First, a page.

And in other news this week…
Politicians on both sides of the British referendum debate have been shooting themselves in the foot with gusto.
At the start of the week we had the latest ‘toe-shoot’ from Boris Johnson. Fresh from the diplomatic triumph of suggesting that President Obama’s Kenyan heritage explained his criticisms of the ‘Leave’ campaign, Boris did his very own rendition of John Cleese’s ‘Don’t mention the war’ sketch when he likened the federalist aims of many in Brussels to the Nazi’s desire to rule the world. Alas the Boris version lacked Cleese’s comic timing. He also forgot to poke fun at himself in the process. But never let it be said that Boris is anything less than prolific – he has managed to insult three continents and the commonwealth in the space of two weeks.
Not to be outdone on the wartime analogies, Jean-Claude Juncker yesterday characterised the ‘Leave’ campaign as ‘deserters’. From Duncan Robinson’s piece in Friday’s FT:
“The president of the European Commission has warned British voters ahead of next month’s referendum on EU membership that “deserters will not be welcomed back with open arms”…
…“This is not a threat, but our relationship will no longer be as it is today,” said Mr. Juncker. “The UK will have to get used to being regarded as a third-party state.”
In order to remind everyone just how much the European Commission has bent over backwards to accommodate the UK, the article went on to explain:
“Brussels has shelved potentially controversial proposals — even delaying the introduction of new environmental standards on kettles and toasters — in order not to upset British voters”
Personally I find this legislative sacrifice deeply moving, and must reply in verse:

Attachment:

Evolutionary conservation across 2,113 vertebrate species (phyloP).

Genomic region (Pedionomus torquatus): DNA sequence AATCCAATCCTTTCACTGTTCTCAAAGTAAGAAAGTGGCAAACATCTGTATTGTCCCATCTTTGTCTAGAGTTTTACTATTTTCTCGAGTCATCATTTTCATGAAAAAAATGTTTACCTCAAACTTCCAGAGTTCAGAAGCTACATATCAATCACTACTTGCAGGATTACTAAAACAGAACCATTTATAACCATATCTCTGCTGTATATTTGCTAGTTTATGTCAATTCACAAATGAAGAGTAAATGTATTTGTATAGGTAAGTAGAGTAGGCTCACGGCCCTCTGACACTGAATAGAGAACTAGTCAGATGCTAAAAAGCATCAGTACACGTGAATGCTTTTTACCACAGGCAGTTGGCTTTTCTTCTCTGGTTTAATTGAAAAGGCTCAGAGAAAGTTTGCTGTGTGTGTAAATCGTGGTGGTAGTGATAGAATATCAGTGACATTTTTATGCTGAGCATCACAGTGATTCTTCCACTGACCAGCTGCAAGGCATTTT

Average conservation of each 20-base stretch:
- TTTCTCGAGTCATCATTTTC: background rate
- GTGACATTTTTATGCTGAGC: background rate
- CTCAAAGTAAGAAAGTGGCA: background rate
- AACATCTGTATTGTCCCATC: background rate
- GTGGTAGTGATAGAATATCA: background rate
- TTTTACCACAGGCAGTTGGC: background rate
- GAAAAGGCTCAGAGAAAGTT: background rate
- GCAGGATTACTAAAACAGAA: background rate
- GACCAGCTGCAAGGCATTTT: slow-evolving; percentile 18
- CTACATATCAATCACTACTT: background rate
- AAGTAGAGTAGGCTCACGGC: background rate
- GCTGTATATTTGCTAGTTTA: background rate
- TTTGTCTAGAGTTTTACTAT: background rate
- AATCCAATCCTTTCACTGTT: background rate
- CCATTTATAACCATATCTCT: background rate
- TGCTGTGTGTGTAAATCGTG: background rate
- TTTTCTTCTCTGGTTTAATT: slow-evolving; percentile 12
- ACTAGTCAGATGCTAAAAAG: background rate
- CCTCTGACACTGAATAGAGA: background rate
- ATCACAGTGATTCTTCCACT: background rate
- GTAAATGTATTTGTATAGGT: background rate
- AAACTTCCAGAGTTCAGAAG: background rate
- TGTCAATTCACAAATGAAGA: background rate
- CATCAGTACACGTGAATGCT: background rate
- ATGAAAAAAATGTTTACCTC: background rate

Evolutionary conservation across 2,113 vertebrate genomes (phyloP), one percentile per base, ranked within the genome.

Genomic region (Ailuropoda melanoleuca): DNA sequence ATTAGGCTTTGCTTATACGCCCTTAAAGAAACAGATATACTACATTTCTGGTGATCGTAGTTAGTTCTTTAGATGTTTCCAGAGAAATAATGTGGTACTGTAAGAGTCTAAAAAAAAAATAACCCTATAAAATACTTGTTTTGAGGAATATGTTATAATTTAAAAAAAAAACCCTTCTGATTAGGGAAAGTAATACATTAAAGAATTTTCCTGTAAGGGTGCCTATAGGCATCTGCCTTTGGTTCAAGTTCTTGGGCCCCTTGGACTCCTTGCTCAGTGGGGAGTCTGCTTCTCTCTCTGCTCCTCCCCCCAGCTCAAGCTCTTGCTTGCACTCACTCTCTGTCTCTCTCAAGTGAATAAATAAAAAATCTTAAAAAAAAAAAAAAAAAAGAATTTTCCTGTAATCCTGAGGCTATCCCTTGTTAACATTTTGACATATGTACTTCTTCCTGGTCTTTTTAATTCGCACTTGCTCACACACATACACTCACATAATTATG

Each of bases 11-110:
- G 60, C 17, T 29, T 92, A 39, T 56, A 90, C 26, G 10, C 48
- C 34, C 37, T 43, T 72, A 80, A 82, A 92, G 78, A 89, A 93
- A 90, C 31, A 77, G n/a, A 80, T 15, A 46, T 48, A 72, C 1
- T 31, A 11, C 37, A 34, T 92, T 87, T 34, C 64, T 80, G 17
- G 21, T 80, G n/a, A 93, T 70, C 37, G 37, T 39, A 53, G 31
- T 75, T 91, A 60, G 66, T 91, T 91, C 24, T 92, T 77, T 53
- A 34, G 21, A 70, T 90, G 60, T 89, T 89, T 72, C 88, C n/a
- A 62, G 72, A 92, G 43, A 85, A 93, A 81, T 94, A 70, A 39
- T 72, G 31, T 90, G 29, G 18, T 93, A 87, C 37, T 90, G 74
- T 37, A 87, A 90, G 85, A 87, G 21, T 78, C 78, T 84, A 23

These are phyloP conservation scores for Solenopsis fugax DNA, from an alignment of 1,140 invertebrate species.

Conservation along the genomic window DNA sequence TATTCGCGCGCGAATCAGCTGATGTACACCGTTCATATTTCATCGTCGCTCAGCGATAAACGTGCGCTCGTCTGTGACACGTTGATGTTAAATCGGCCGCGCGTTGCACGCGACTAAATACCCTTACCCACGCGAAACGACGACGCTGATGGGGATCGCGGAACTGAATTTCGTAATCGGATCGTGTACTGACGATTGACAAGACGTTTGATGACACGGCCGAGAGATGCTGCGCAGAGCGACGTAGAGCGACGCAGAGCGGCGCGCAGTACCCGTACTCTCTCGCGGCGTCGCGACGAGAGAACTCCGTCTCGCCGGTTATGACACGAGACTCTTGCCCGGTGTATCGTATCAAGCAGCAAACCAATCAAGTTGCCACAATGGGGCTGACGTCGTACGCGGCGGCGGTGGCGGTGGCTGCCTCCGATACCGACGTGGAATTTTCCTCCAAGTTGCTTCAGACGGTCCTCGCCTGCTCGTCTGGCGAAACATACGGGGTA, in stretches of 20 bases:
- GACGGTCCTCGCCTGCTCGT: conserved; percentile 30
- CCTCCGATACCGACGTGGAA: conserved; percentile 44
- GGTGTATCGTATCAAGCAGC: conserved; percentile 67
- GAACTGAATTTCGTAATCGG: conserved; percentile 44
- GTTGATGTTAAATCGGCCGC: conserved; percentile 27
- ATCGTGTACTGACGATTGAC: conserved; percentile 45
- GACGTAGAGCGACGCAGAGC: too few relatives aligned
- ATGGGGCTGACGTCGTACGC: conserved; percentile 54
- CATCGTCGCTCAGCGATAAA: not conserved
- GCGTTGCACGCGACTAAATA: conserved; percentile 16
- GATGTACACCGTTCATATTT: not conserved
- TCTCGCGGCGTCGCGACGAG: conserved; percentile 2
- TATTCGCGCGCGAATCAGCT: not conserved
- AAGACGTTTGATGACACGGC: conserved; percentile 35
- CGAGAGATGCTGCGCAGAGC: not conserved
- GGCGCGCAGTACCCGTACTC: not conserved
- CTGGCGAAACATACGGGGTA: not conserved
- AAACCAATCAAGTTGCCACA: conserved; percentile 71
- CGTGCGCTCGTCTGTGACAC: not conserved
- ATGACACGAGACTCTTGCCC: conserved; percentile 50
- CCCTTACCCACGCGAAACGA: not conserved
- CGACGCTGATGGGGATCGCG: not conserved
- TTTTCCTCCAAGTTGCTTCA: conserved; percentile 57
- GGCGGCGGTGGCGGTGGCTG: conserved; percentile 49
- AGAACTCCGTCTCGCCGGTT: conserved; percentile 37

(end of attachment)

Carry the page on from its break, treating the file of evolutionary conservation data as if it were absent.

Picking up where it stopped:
There was an old pol called Juncker
Who couldn’t help dropping a clunker
He said, “This isn’t a threat
But I’ll wager a bet
You’ll be shot if you dare leave the bunker”
For Jean-Claude is a man of high mettle
Who’ll not rest ‘til the matter is settled
'Cos he loves us the most
He cried: “Hold back on the toast…
And for God's sake go slow on the kettle”
Finally, in a piece late Friday night entitled ‘Life imitates satire in latest Brexit sparring’, Chris Giles pointed out the following:
“Staring out of the current cover of Private Eye, David Cameron suggests that a British exit from the EU might cause another world war. The response from George Osborne is: “Or even worse, house prices might fall!”
In an extraordinary case of life imitating satire, the chancellor has now warned that house prices “will be hit by at least 10 per cent in the profound economic shock” of a British exit”
He goes on to debunk the 'crookery' in Mr. Osborne’s claims. This is a refreshing piece, because in it, Mr Giles goes against the FT’s official grain by criticising his own ‘side’ – I.E. he is behaving like a real journalist. I wrote the following in response:
Sadly, there is nothing unusual about a politician spinning information, exaggerating consequences or just plain lying through his or her teeth. Even more sadly, in my view, neither is there anything unusual about the media doing the same thing in support of their causes and cronies.
What is increasingly unusual is for a mainstream journalist to call them on it, when doing so goes against the position of the paper on a particular issue. You did that after a series of 'war on cash' articles, which the FT is clearly in favour of, when you took on the tosh being peddled by Andy Haldane...and you are doing it again now. Albeit it is slightly different in this case because you have personally argued for a 'remain' vote - that in itself makes it more impressive and more useful...because importantly...the principle of going against the grain in order to 'call out the crap' is the same.
The range and severity of global issues we face is not going to be dialled down anytime soon, and in my view there has been far too much 'party line' reporting over issues such as Russia, Ukraine, Syria, the migrant crisis, the referendum, central bank monetary policy, and the rise of populist politicians around the world. Blind defence of the status quo, or indeed of any position, is not going to help.
So thank you Mr. Giles, and well done for being a ‘real journalist’ rather than a mouthpiece for politicians and compliant editorial policy. I hope you rub off on your colleagues; some of who seem to have lost the journalistic plot recently, if indeed they ever had it.
And that was the other news…Saturday 21st May 2016...a good weekend to all…MarkGB